Alexander proclaimed it to be, "just one more item that could go on to the president's re-election campaign team's greatest hits reel against Romney." At the top of the broadcast, co-host Ann Curry hyped: "GOP frontrunner Mitt Romney deals with a backlash to this controversial comment." The edited sound bite that followed ignored the full context of Romney's remark: "I'm not concerned about the very poor, we have a safety net there."
While NBC correspondent Peter Alexander noted on Tuesday's Today how "Republicans are jumping on the president's choice of words" in telling a woman her husband's long-term unemployment was "interesting" to him, neither ABC's Good Morning America nor CBS's This Morning bothered to highlight Obama's aloof flub.
The NBC report played the sound bite of the president's remark: "It is interesting to me – and I meant what I said, if you send me your husband's resume I'd be interested in finding out exactly what's happening right there – because the word we're getting is, is that somebody in that kind of high-tech field, that kind of engineer, should be able to find something right away."
At the top of his Tuesday report for NBC's Today, correspondent Peter Alexander warned viewers about the state of the Republican primary race in Florida: "This campaign has just gotten so nasty lately. By some accounts, more than 90% of the ads that have run in this state have been negative."
Remarkably, later in the same segment, Alexander was happily promoting a nasty line of attack by the Obama campaign against Mitt Romney: "...the president's re-election team is now weighing in on the issue of how Romney treated his former pet....when he put the family dog, Seamus, on the roof of his car."
On Thursday's NBC Today, correspondent Peter Alexander promoted a photo of Mitt Romney that supposedly "shows Governor Romney on a tarmac, his feet kicked up, getting polished in front of a corporate jet." In reality, as National Public Radio reported on Friday, the picture in question actually shows Romney being wanded by an airport security official before boarding a charter flight.
In the same Thursday report, Alexander touted a Gordon Gekko impersonator greeting Romney in South Carolina without explaining the stunt was engineered by a left-wing group in the state.
In a report for Thursday's NBC Today, correspondent Peter Alexander promoted attacks on Mitt Romney: "There's been no let-up in the barrage of criticism over Romney's record as the former head of Bain Capital." Alexander pointed out: "This Gordon Gekko impersonator greeted Romney's arrival in South Carolina."
A scene from the movie "Wall Street" was played with actor Michael Douglas depicting the corrupt Gekko and uttering the famous line: "Greed, for lack of a better word, is good." The impersonator following Romney, dressed in a suit with a name tag reading "Gordon Gekko" and chomping on a cigar, repeated the line for NBC's camera. Alexander failed to note the Gekko look-alike was a stunt cooked up by the left-wing group, South Carolina Forward Progress.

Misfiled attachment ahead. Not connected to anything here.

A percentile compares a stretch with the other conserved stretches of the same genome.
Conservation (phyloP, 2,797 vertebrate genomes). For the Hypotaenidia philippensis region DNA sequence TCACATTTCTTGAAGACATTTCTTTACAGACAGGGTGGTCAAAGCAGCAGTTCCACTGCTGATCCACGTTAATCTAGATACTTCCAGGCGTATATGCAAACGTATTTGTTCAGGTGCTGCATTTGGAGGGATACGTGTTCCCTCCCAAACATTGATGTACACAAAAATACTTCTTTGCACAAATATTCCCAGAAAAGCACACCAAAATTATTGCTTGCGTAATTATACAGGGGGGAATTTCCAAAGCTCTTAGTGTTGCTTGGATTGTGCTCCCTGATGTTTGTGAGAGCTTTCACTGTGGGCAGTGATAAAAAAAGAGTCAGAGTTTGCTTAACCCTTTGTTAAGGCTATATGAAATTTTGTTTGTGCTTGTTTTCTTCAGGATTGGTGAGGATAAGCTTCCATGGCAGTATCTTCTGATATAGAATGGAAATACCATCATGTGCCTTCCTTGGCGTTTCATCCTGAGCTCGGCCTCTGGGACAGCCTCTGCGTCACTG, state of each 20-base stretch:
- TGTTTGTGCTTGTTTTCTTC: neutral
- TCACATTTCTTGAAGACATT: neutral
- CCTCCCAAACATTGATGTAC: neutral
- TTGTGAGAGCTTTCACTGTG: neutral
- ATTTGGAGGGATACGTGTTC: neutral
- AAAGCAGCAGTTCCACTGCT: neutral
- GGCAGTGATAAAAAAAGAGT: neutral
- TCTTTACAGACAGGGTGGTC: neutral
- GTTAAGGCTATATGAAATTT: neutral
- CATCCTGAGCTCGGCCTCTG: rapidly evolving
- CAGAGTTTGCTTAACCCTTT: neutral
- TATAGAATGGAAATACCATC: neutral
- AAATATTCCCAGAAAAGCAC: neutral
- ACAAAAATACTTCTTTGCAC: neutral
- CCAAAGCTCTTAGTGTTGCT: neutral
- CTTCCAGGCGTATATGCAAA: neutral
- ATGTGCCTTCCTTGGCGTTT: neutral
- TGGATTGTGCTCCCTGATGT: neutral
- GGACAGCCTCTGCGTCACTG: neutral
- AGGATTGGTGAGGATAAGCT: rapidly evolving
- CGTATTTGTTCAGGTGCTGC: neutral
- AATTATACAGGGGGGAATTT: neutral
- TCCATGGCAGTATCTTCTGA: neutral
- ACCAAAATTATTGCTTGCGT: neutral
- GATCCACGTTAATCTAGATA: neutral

It's no secret that the media have given significant attention to GOP presidential candidate Newt Gingrich's history of marital problems and whether this facet of his past will undercut him with socially conservative Republican voters, but on Friday's Today show on NBC, correspondent Peter Alexander went so far as to refer to Gingrich's wife as his "third wife" in a story that otherwise had nothing to do with his marital history. (Video below)
Below is the relevant portion of Alexander's report from the Friday, December 30, Today show on NBC:
In a report for Monday's NBC Today, correspondent Peter Alexander described the rise of Denver Broncos quarterback Tim Tebow, noting how the NFL player's devout Christian faith has earned him the nickname of "God's Quarterback." Alexander went on to declare: "Many Americans were first introduced to Tebow during this controversial anti-abortion ad that aired during the 2010 Super Bowl."
While Alexander's report only featured a brief clip of the ad, if the full spot had been shown, viewers would have seen for themselves the complete lack of controversy in the commercial. In fact, the ad never even used the word abortion.
On the day the Republicans took over the House, NBC's Today show found time to send correspondent Peter Alexander out to profile New York's "First Couple" of the newly elected Governor Andrew Cuomo and his Food Network chef girlfriend Sandra Lee. While Alexander devoted most of his Wednesday report to Lee's biography, he did air political consultant Dan Gerstein observing that an unmarried First Couple in New York wasn't a big deal considering that Cuomo was following a governor "who was discredited in a prostitution scandal and another governor who admitted not just infidelity but cocaine use." Of course neither Gerstein or Alexander bothered to mention that those two respective scandalized former governors (Eliot Spitzer and David Paterson) were Democrats.
The following is Alexander's puff piece on Cuomo and Lee as it was aired on the January 5 edition of the Today show:
NBC's Peter Alexander, on Tuesday's Today show, decided to explore the softer side of WikiLeaks founder and purveyor of U.S. state secrets Julian Assange as he interviewed an investigative journalist from Oxford University who found him to be "funny, intelligent" and "not at all...rigid" and also aired a clip of Assange's mother speaking up for her son as she demanded that the world "stand up for my brave son."
In fact Alexander never aired a clip or interviewed any one who had a negative word to say about Assange but he did reveal some postings Assange allegedly made to an Internet singles site as Alexander reported: